American Eel Considered|for Endangered Species List

     WASHINGTON (CN) – The U.S. Fish and Wildlife Service says that a petition to list the American eel as threatened under the Endangered Species Act contains sufficient information to warrant a full year-long review of the species.



     According to the petition, filed by the Council for Endangered Species Act Reliability, the eel is threatened by loss of habitat caused by global warming and dams that block the eels from returning to their freshwater habitat after spawning in the Atlantic Ocean.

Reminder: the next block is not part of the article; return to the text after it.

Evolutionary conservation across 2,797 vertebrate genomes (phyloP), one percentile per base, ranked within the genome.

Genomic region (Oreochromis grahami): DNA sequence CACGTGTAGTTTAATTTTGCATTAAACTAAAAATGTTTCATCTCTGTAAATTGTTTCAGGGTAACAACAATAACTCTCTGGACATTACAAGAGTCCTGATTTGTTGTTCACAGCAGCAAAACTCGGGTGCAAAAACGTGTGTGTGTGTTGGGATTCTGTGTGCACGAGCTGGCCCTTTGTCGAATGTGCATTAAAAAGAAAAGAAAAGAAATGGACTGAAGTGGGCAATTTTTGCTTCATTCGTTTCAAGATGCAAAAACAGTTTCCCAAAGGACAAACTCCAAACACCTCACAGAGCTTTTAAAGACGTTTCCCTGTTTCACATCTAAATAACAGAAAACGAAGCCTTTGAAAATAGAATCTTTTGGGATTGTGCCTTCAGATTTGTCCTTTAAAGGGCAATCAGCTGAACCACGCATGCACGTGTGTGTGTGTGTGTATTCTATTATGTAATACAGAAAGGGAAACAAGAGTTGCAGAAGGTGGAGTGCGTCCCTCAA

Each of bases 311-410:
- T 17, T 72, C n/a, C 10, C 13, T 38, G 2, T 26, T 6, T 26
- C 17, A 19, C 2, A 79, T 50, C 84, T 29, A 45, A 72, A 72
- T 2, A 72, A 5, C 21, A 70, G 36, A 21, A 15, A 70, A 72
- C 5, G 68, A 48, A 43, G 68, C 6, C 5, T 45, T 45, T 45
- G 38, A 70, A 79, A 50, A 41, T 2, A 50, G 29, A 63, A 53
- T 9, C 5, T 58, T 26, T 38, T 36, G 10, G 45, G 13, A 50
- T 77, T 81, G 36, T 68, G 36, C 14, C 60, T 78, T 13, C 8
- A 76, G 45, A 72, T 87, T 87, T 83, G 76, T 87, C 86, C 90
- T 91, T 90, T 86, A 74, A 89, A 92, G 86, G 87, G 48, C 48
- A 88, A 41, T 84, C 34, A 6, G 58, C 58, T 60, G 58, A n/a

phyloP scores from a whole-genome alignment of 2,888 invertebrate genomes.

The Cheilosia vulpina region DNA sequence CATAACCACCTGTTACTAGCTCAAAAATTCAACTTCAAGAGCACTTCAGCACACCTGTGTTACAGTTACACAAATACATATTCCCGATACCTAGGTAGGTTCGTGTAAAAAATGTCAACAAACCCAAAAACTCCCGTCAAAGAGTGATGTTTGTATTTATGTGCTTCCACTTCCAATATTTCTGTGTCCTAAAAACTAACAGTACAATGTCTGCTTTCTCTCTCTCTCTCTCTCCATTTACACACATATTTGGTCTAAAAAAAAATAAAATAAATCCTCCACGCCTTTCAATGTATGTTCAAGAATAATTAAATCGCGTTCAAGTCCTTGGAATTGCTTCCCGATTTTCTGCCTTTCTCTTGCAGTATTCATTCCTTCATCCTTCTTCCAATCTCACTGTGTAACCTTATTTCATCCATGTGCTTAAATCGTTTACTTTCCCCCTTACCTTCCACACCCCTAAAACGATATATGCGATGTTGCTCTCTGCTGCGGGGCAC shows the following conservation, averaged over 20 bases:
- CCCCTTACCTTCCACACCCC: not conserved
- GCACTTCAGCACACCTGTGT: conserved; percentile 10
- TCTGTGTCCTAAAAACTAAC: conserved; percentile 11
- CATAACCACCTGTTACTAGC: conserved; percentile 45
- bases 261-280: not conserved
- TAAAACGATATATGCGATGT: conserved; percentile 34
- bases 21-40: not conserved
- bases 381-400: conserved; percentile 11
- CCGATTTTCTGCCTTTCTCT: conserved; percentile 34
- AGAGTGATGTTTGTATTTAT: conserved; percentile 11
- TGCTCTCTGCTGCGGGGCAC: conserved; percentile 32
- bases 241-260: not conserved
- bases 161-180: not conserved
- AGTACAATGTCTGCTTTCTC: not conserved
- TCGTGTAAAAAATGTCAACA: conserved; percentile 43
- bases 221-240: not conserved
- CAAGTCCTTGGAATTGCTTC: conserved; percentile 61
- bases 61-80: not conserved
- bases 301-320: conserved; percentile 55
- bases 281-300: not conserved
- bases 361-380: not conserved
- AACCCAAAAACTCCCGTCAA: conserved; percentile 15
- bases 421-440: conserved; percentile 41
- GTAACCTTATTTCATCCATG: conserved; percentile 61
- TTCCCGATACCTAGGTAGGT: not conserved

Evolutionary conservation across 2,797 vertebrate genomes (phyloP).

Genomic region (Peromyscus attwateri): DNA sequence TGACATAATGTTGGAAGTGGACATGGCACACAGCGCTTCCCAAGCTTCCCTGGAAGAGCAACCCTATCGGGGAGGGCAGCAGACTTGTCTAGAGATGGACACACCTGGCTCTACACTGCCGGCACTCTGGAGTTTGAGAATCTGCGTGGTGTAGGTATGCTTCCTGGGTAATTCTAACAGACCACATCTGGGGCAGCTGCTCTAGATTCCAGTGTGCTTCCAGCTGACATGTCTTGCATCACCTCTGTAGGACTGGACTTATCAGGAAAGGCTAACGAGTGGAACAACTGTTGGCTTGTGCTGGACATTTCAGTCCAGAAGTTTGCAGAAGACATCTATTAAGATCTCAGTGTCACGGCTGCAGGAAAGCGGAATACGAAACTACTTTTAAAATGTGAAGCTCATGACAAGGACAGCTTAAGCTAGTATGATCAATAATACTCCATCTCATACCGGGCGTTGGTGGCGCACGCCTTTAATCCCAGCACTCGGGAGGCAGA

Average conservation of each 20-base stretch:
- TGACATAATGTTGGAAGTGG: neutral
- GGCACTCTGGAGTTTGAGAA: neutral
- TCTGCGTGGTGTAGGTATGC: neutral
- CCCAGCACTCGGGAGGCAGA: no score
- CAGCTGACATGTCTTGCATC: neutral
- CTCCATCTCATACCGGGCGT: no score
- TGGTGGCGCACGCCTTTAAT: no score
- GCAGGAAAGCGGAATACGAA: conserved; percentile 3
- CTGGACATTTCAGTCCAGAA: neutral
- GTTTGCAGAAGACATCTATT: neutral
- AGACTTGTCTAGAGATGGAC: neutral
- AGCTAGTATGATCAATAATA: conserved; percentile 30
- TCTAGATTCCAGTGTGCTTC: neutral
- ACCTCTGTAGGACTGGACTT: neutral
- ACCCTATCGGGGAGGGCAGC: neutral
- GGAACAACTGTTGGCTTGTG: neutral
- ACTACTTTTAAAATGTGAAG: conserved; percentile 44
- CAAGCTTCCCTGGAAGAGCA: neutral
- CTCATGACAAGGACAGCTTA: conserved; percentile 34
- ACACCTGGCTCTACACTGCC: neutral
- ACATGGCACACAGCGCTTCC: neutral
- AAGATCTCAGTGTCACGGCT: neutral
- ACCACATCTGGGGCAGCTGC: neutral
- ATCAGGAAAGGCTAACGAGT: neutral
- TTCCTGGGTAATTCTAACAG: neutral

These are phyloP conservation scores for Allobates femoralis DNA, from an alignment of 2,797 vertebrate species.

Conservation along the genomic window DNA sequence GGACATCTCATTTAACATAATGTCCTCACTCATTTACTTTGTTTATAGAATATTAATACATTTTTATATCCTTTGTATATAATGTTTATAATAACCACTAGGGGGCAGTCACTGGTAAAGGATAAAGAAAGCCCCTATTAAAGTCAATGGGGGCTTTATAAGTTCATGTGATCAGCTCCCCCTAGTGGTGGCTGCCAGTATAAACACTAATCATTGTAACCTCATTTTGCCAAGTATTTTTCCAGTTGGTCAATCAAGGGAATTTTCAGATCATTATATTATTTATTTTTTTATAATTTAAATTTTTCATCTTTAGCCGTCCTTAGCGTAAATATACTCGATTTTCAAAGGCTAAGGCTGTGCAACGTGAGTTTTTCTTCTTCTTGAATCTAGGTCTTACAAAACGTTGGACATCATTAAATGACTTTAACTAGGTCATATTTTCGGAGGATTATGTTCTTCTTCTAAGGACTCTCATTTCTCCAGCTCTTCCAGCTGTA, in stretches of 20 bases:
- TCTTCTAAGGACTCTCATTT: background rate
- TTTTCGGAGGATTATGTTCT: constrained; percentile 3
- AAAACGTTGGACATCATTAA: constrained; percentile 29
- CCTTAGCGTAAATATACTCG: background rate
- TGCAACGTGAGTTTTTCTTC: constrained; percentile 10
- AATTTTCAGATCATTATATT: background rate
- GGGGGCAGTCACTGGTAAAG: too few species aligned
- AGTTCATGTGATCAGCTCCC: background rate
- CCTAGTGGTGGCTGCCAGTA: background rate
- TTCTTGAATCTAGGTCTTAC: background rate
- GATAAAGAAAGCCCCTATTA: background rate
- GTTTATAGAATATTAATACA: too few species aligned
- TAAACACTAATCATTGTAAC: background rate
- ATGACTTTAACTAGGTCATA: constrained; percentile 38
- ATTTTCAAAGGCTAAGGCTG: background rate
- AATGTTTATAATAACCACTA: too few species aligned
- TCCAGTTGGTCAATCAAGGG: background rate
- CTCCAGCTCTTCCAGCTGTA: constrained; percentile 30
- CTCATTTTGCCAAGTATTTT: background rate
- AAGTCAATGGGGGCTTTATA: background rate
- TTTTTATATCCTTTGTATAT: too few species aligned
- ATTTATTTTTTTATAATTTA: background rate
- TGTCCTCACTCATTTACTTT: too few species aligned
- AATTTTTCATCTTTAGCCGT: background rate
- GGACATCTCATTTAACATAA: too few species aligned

In addition, the petition says that the eels are over harvested both as juveniles – limiting the numbers that reach sexual maturity – and as adults, reducing the ability of the breeding population to sustain itself.
     The smooth, snake-like fish is catadromous – living most of its life in fresh water but spawning in salt water. The species, which evolved 52 million years ago, is believed to occupy the broadest range of habitats of any fish.
     The agency requests public comment on the biology, range, and population trends of the American eel.

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